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Cauler v. Lehigh Valley Hospital, Inc.

United States District Court, E.D. Pennsylvania

May 14, 2015

BETTY CAULER, Plaintiff,


Stengel, J.

This is an age discrimination case involving a former temporary employee assigned to work at Lehigh Valley Hospital and Health Network through a staffing agency. The plaintiff alleges she was not hired full-time by the defendant because of her age and then was terminated from her job with the staffing agency after she complained about the initial age discrimination. The defendant has moved to dismiss under Rule 12(b)(6). For the reasons explained below, I will grant this motion and dismiss the plaintiff’s complaint.


Plaintiff Betty Cauler, 62, began working for Aaron Resources, an employment agency, in February 2011. Aaron assigned her to work at Defendant Lehigh Valley Hospital and Health Network (LVHN) as a temporary part-time Standardized Patient/Simulation Technician.[2] Aaron “had an on-going business relationship” with LVHN to provide staffing.[3] The plaintiff allegedly received compliments on her performance from the doctors with which she worked.

In June 2012, the defendant sought to hire a full-time Simulation Technician. This position entailed the same work the plaintiff was already doing at LVHN through Aaron. The plaintiff told Deborah Arnold, her supervisor at LVHN, that she planned to apply for the position. Arnold “told her that she should not apply.” The plaintiff applied for the job anyway in July 2012. She did not get the job. Instead, LVHN offered the position to three “substantially younger employees, all junior, in seniority” to the plaintiff.[4] One accepted the position.

Allegedly, Deborah Arnold “sabotaged” the plaintiff’s application because she “wanted a younger employe[e] for this job.” When Ms. Cauler did not get the job, she complained to Arnold’s supervisor, an employee of LVHN, that she was being discriminated against.[5]

On August 23, 2012, Ms. Cauler was terminated from her position at Aaron and LVHN.[6] Allegedly, LVHN “encouraged Aaron Resources to terminate Plaintiff’s [e]mployment with Aaron Resources, or risk their contract with Defendant, LVHN.”

The plaintiff filed an EEOC charge against LVHN on November 8, 2012-within 300 days of the alleged discrimination.[7] She received her Right-to-Sue letter on January 12, 2015. She filed this action on March 3, 2015, claiming that she was discriminated and retaliated against by LVHN under the Age Discrimination in Employment Act (ADEA). The plaintiff seeks lost earnings, benefits, and reinstatement to her previous position as a Simulation Technician.[8] The defendant moves to dismiss the complaint under Rule 12(b)(6).


A motion to dismiss under Rule 12(b)(6) of the Federal Rules of Civil Procedure for failure to state a claim upon which relief can be granted examines the legal sufficiency of the complaint.[9] Conley v. Gibson, 355 U.S. 41, 45-46 (1957). The factual allegations must be sufficient to make the claim for relief more than just speculative. Bell Atlantic Corp. v. Twombly, 550 U.S. 544, 555 (2007). In determining whether to grant a motion to dismiss, a federal court must construe the complaint liberally, accept all factual allegations in the complaint as true, and draw all reasonable inferences in favor of the plaintiff. Id.; see also D.P. Enters. v. Bucks County Cmty. Coll., 725 F.2d 943, 944 (3d Cir. 1984).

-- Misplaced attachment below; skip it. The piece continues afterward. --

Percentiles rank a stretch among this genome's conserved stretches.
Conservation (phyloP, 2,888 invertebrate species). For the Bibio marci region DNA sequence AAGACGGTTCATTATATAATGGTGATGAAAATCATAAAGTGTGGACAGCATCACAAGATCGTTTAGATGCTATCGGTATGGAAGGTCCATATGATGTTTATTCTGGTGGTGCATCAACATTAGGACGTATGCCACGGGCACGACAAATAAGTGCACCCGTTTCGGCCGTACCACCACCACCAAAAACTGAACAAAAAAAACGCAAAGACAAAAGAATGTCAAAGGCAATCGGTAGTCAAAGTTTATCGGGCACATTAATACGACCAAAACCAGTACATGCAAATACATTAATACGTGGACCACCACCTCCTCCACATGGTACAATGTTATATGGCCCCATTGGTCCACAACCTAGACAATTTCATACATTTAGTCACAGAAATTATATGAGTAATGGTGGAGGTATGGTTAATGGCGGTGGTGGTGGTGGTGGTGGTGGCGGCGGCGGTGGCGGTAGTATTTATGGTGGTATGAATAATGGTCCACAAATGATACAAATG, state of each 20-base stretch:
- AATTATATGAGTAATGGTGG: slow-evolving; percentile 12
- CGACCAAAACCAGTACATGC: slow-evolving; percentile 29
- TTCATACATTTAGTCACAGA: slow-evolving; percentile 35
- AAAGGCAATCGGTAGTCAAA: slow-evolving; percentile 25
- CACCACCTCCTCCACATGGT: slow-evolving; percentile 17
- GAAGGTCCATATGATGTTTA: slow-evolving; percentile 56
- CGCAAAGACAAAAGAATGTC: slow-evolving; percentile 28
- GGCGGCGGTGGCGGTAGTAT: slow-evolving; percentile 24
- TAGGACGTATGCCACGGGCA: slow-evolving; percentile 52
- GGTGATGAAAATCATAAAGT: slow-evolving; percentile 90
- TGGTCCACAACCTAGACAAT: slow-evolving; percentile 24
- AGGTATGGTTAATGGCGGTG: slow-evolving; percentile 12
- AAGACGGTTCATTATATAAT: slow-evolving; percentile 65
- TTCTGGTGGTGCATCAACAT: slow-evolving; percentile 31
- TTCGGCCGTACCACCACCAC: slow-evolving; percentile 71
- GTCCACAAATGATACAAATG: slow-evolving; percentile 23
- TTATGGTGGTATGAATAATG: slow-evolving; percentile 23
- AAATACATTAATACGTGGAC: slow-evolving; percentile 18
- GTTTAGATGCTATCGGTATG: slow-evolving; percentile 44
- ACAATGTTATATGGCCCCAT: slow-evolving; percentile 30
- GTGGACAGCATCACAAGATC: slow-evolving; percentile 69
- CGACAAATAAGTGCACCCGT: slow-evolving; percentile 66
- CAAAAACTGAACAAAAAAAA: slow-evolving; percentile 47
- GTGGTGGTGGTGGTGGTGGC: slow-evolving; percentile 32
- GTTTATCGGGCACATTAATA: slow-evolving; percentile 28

The Federal Rules of Civil Procedure do not require a plaintiff to plead in detail all of the facts upon which she bases her claim. Conley, 355 U.S. at 47. Rather, the Rules require a “short and plain statement” of the claim that will give the defendant fair notice of the plaintiff’s claim and the grounds upon which it rests. Id. The “complaint must allege facts suggestive of [the proscribed] conduct.” Twombly, 550 U.S. at 564. Neither “bald assertions” nor “vague and conclusory allegations” are accepted as true. See Morse v. Lower Merion School Dist., 132 F.3d 902, 906 (3d Cir. 1997); Sterling v. Southeastern Pennsylvania Transp. Auth., 897 F.Supp. 893 (E.D. Pa. 1995). The claim must contain enough factual matters to suggest the required elements of the claim or to “raise a reasonable expectation that discovery will reveal evidence of” those elements. Phillips v. County of Allegheny, 515 F.3d 224, 234 (3d Cir. 2008) (quoting Twombly, 550 U.S. at 556).


a. Count I: Age Discrimination

The ADEA makes it unlawful for an employer “to fail or refuse to hire or to discharge any individual or otherwise discriminate against any individual with respect to his compensation, terms, conditions, or privileges of employment, because of such individual’s age…” 29 U.S.C. § 623(a)(1). The plaintiff must show that age was the “but for” cause of the adverse action. Gross v. FBL Financial Servs., Inc., 557 U.S. 167, 176 (2009). To make out a prima facie failure-to-hire claim under the ADEA, the plaintiff must plead that: (1) she is forty years of age or older; (2) she was qualified for the position in question; (3) she was not selected for the position; and (4) circumstances giving rise to an inference of ...

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